1. Walking Exercise After Knee Surgery
Walking correctly is key for knee recovery. Here's how to do it:
- In the beginning, use a walker or crutches. Your doctor or therapist will tell you how much weight to put on your leg.
- Stand up straight and balance your weight on your walker or crutches.
- Move them forward a little. Then step forward with your operated leg. Your knee should be straight, and your heel should touch the floor first.
- As you step, bend your knee and ankle. Your whole foot should be flat on the floor.
- Finish the step by lifting your toes. Your knee and hip will bend, getting ready for the next step. Always heel first, then flat foot, then toes up.
- Walk smoothly. Don’t rush. Change how long and fast your steps are to keep a steady pace.
- As you get stronger, you can walk more and put more weight on your leg.
- After about 2 to 3 weeks, when you can walk and stand for 10 minutes without help, and don’t need to put weight on your walker or crutches, switch to a crutch or cane. Use it on the opposite side of your surgery. Don’t limp or lean away from your operated knee.
2. Stair Climbing and Descending Exercise
Stair climbing is great for building strength, endurance, and flexibility. Here's how to approach it:
- In the beginning, you'll need to hold onto a handrail for support.
- Start by going one step at a time.
- When going up, start with your good knee. When going down, start with your operated knee. Think of it as "up with the good, down with the bad."
- It's a good idea to have someone help you with stairs until you're stronger and more mobile.
- Stick to steps that are standard height (7 inches) and always use the handrail.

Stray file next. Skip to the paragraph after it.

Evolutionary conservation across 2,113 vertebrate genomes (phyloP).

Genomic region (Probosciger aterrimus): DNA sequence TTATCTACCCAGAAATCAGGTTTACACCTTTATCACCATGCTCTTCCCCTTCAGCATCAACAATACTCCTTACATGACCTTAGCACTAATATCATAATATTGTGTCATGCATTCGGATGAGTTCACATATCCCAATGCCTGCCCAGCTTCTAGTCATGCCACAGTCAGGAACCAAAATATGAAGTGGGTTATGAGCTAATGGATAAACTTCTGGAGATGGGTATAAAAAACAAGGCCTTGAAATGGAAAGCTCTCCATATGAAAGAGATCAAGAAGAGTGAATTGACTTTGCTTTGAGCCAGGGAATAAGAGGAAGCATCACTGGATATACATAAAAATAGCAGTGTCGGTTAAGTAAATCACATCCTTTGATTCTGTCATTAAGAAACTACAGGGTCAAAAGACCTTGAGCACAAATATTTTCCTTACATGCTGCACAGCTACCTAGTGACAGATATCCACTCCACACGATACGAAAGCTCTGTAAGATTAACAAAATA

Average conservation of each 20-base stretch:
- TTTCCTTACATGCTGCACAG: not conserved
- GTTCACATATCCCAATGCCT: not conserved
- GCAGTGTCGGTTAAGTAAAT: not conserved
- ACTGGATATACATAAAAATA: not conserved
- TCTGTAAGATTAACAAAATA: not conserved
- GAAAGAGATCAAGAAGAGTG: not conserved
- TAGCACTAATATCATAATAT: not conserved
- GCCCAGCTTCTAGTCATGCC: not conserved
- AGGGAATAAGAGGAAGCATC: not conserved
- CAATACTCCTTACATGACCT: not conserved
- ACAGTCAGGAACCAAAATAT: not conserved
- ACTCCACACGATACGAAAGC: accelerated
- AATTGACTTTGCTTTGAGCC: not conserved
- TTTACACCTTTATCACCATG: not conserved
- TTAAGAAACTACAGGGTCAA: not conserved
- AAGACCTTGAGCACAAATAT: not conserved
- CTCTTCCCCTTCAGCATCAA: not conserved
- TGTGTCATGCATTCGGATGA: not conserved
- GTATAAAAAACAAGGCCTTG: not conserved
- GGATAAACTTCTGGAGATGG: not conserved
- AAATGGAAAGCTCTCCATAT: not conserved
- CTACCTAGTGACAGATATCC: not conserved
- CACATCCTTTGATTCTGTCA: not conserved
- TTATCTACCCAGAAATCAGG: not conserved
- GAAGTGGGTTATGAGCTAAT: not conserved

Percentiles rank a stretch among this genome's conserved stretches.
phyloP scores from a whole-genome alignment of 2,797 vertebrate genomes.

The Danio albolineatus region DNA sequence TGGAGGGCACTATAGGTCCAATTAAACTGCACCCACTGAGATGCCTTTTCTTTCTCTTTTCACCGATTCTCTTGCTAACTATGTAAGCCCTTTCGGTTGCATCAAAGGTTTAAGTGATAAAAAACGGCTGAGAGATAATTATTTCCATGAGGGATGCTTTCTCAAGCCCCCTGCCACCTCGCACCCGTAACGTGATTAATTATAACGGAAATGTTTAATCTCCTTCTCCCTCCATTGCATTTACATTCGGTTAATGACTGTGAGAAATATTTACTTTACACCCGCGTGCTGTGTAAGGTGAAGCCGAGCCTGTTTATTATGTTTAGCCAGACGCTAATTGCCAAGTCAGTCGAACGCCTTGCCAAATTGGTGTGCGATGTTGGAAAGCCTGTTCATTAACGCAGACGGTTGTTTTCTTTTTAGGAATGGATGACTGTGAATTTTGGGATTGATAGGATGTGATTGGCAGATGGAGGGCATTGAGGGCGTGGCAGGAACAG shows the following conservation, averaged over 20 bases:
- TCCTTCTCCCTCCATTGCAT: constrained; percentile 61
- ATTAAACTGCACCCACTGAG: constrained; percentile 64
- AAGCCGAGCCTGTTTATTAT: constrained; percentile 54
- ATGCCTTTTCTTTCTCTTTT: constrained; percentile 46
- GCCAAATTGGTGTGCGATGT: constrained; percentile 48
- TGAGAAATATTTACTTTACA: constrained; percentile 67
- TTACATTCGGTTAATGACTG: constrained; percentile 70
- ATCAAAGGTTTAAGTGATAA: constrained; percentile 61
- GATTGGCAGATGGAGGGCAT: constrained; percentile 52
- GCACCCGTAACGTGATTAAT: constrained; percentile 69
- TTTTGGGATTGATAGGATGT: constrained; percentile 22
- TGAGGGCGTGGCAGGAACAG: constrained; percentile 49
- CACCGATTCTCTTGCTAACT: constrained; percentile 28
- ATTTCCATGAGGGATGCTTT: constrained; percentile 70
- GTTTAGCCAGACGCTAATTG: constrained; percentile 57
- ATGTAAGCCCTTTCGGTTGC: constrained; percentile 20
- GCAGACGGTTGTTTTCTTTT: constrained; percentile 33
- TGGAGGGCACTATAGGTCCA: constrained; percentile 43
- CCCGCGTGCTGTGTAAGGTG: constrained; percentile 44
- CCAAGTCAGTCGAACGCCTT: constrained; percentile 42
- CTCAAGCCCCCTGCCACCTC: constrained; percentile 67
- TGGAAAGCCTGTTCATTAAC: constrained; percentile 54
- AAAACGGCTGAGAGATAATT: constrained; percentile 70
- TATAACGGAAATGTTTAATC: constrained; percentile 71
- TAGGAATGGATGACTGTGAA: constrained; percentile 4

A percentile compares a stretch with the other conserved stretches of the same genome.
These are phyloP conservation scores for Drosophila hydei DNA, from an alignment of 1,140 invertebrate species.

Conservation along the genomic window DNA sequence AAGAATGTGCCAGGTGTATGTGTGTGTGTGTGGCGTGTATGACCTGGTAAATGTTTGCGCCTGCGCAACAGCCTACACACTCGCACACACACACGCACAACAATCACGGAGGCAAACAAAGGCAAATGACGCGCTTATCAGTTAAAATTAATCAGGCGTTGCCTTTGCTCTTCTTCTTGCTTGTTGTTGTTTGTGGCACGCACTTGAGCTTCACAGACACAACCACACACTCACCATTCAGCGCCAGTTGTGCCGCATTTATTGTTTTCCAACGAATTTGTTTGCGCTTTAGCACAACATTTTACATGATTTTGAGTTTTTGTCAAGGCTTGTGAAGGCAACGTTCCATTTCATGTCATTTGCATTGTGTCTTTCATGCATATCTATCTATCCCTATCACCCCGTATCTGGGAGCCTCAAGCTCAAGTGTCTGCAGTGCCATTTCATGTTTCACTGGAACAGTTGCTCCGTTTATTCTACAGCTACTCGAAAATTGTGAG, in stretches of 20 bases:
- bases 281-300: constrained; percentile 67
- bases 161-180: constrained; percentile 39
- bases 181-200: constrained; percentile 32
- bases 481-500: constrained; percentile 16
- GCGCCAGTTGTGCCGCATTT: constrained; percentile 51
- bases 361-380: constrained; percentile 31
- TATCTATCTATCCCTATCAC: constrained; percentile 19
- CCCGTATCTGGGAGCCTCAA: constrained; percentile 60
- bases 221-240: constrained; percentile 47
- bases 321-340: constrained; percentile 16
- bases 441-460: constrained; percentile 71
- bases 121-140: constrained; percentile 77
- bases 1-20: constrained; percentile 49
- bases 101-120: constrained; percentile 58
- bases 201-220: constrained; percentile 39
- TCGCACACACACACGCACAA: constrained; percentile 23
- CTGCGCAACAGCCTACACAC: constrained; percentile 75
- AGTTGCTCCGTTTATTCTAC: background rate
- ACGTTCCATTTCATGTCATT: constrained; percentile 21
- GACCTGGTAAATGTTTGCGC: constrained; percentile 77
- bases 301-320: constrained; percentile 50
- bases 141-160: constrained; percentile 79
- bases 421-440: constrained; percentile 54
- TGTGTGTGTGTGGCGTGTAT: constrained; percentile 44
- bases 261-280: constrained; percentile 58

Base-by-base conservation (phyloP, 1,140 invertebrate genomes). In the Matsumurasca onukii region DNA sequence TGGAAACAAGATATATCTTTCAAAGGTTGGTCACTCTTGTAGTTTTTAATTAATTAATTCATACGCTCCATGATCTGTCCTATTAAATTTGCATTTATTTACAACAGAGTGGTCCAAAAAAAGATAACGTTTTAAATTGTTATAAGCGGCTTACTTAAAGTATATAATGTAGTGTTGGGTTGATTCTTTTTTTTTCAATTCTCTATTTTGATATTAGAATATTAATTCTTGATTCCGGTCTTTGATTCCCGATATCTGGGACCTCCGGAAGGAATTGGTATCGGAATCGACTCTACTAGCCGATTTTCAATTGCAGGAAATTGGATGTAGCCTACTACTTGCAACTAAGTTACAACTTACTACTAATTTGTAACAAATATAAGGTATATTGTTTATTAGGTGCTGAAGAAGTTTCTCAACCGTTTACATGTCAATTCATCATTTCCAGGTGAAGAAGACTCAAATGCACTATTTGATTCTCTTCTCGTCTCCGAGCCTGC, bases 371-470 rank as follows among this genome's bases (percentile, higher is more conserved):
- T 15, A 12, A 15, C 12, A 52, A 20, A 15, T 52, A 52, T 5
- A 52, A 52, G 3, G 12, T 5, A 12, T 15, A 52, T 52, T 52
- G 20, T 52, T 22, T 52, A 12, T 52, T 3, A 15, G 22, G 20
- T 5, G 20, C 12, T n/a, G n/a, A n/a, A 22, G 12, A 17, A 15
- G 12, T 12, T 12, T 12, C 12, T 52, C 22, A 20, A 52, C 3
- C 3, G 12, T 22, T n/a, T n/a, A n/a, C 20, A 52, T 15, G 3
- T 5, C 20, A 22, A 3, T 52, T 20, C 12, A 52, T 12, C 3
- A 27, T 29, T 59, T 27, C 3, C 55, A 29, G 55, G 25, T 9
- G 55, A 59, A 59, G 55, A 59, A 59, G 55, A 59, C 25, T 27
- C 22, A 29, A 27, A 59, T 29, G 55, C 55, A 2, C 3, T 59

- As you get stronger and more flexible, you can start climbing stairs one foot after the other.
Advanced Workouts & Exercises
1. Standing Knee Bends Exercise
Here's how to do standing knee bends:
- Stand up using crutches or a walker.
- Raise your leg and flex your knee to the greatest extent possible.
- Hold it there for 5 to 10 seconds.
- Then straighten your knee and slowly put your heel on the ground first.
- Do this several times until you feel tired.
- Aim for about 2 minutes.
You can make this exercise harder:
- Use light weights for extra resistance.
- Doctors usually say to start this 4 to 6 weeks after surgery.
- As you get stronger, you can slowly use heavier weights.
2. Assisted Knee Bends Exercise
Here's how to do assisted knee bends:
- Lie on your back.
- Place a folded towel over your operated knee, letting it drop down to your foot.
- Bend your knee gently. Use the towel to push a little to bend it more.
- Try to stay in that position for a duration of five to ten seconds.
- Do this several times until your leg gets tired.
- Try to keep going for about 2 minutes.
Recovering from a knee replacement requires a commitment to a regular physiotherapy routine. The above exercises, when done consistently, can significantly improve the outcome of your surgery.
Additionally, You may suffer knee discomfort or swelling following exercise or activity. To alleviate this, apply ice that has been wrapped in a towel. When you use ice, apply it to the knee for 20 minutes and then remove it for 20 minutes; repeat this procedure for around 2 hours.
If you have any questions or concerns, please contact your orthopedic surgeon or Brampton physiotherapists. To schedule an appointment with the knee replacement clinic Brampton call 905-452-0222. Besides, you can also send us an email at firstname.lastname@example.org.